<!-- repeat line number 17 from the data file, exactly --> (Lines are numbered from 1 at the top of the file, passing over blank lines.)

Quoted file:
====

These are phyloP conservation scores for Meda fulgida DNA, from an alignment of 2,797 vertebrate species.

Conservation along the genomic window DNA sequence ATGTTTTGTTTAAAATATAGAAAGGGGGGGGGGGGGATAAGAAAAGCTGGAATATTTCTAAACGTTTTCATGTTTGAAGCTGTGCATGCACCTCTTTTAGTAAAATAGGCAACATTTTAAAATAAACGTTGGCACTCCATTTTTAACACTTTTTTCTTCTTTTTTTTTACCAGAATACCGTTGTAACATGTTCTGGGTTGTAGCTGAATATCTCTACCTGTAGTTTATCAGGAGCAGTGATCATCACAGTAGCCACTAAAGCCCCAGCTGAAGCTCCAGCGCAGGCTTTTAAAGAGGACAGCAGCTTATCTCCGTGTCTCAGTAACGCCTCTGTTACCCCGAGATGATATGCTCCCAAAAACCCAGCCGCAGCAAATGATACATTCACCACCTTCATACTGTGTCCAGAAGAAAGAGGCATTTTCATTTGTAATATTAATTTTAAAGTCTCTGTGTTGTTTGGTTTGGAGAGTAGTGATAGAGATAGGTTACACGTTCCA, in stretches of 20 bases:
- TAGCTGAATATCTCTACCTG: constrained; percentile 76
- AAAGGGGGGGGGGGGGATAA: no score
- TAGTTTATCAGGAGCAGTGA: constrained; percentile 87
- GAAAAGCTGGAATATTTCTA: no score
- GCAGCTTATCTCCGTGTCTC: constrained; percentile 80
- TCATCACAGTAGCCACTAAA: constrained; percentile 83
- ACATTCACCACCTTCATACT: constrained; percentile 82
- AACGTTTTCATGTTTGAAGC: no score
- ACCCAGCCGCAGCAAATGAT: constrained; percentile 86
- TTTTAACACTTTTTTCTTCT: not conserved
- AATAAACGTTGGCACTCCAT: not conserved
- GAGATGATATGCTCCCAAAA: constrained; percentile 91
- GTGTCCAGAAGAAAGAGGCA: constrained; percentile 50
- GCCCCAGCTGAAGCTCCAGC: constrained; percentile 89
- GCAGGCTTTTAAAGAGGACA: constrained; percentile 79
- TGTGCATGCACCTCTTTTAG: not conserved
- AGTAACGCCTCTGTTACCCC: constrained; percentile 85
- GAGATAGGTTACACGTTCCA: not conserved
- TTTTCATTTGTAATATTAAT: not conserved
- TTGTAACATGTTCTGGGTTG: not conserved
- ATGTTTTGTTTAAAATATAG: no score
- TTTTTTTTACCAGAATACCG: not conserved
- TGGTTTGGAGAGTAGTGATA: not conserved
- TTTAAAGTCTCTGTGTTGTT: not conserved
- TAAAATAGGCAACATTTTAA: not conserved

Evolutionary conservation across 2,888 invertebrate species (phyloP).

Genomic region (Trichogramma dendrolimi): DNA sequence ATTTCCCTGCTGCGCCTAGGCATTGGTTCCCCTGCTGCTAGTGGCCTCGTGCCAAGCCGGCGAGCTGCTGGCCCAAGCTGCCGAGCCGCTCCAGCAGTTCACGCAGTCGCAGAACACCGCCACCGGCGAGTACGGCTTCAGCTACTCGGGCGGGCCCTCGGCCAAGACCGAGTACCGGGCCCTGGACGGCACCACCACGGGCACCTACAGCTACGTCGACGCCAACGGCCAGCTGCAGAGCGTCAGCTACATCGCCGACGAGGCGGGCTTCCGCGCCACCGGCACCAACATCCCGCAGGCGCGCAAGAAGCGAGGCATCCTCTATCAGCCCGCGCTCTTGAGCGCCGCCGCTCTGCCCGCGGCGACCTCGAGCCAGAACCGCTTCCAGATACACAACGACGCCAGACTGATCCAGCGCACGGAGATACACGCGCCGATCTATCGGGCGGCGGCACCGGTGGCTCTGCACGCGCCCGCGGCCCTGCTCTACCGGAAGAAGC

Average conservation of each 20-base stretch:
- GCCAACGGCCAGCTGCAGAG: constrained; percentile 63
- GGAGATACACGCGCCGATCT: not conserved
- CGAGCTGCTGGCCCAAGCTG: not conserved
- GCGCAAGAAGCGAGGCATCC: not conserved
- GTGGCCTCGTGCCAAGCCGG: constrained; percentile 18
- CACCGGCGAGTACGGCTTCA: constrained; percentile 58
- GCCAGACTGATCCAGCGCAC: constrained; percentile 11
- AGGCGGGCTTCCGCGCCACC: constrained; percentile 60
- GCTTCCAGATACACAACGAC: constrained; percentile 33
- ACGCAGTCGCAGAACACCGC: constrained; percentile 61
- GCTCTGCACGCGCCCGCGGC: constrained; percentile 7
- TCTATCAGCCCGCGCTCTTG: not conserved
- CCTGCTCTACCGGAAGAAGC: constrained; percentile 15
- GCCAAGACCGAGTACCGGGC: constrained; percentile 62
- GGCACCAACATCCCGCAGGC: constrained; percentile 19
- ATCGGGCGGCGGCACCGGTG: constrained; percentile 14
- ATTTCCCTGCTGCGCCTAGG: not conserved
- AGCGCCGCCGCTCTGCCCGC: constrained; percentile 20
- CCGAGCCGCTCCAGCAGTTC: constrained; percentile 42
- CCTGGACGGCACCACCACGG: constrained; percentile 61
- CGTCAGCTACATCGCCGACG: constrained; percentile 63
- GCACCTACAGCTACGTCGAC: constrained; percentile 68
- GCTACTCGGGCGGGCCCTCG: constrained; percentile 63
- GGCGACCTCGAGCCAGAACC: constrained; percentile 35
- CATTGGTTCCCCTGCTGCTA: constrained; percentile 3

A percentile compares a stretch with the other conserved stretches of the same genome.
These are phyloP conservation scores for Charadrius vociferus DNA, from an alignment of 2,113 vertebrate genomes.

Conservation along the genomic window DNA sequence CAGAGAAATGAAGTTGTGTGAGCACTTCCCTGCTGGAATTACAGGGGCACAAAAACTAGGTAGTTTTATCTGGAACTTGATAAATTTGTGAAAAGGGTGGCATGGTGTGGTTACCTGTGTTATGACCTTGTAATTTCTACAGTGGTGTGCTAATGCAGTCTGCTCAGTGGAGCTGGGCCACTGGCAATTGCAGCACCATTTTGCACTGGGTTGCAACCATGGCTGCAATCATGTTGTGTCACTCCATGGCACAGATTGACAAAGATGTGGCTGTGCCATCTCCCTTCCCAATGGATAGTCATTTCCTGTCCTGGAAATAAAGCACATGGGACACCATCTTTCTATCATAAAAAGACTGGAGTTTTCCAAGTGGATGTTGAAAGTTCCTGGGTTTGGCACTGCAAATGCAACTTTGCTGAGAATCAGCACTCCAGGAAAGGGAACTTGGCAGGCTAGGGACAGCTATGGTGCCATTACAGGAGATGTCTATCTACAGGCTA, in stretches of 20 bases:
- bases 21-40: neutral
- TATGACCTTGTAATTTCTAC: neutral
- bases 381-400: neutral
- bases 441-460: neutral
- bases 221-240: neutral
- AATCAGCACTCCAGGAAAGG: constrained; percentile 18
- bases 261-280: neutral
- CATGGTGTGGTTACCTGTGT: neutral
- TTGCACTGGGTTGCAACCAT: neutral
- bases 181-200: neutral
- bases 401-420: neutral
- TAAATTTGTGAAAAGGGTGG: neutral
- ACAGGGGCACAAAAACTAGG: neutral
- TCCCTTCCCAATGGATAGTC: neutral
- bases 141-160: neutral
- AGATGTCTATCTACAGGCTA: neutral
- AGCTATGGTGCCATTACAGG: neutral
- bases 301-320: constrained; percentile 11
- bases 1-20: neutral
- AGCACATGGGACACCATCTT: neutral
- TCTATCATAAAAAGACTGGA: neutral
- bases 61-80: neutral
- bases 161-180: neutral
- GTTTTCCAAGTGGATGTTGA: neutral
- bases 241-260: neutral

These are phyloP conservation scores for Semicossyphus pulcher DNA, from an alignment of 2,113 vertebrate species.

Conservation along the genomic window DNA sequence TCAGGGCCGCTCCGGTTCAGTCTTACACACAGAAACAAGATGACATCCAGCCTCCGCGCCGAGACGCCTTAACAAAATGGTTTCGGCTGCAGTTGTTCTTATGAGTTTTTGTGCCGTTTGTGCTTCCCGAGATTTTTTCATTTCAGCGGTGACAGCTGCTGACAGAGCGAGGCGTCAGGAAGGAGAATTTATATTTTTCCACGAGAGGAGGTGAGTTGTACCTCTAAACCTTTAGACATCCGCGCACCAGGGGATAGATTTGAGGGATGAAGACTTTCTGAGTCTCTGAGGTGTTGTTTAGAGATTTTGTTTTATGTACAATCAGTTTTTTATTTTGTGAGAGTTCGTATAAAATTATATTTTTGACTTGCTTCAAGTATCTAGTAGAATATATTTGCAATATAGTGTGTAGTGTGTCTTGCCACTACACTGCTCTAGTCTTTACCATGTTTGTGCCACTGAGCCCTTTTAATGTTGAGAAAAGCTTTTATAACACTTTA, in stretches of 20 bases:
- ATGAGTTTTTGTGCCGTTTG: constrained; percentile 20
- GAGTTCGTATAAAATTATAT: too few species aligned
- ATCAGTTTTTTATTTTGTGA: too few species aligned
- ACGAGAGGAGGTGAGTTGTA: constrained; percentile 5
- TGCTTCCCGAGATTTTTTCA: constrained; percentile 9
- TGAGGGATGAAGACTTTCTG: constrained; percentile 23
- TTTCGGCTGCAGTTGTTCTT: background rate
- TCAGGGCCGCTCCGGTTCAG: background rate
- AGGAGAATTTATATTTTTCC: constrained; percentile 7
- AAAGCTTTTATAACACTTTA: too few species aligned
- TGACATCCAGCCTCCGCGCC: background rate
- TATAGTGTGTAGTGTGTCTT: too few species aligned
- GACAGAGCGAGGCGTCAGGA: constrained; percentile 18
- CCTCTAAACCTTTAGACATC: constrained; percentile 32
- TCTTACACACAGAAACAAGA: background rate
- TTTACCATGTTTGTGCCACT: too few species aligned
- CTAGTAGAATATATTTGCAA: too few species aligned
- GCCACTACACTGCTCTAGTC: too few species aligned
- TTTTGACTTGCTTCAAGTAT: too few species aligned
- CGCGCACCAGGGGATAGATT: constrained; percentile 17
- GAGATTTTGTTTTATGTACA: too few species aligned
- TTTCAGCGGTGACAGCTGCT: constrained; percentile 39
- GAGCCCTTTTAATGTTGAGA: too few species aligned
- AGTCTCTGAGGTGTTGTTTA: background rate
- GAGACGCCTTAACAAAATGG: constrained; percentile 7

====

- GCAGGCTTTTAAAGAGGACA: constrained; percentile 79